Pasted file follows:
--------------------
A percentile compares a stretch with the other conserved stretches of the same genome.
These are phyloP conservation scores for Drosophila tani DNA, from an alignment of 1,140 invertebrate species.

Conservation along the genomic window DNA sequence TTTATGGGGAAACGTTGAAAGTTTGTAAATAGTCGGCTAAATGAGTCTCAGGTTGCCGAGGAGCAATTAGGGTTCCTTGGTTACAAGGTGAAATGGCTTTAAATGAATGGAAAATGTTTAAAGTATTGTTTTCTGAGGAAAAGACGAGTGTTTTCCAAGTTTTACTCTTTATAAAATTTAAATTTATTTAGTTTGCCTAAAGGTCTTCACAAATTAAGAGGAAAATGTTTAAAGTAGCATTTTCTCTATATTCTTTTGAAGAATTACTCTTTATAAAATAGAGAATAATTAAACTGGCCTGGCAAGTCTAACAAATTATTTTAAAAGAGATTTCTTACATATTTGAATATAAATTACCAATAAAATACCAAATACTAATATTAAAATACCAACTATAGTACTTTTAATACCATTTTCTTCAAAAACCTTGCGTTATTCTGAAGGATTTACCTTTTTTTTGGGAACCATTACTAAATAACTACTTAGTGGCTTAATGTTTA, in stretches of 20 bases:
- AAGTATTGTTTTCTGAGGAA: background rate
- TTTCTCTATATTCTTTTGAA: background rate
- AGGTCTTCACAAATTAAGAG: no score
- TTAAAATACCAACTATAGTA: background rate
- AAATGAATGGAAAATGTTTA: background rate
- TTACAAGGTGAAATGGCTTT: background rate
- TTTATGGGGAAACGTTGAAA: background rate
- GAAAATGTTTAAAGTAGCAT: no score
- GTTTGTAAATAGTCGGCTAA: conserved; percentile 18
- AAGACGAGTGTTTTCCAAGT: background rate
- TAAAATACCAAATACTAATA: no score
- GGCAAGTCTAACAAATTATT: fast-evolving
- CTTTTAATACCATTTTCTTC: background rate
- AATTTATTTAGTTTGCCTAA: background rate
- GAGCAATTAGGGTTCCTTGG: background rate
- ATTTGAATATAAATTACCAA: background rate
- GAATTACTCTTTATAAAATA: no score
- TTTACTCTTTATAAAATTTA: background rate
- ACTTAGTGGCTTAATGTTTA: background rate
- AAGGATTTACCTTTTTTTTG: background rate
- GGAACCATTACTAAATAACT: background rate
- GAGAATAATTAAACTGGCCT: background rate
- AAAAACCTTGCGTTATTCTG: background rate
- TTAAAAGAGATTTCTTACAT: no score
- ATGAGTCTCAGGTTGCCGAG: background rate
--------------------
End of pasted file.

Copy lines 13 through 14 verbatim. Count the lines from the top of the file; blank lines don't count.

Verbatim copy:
- AAGACGAGTGTTTTCCAAGT: background rate
- TAAAATACCAAATACTAATA: no score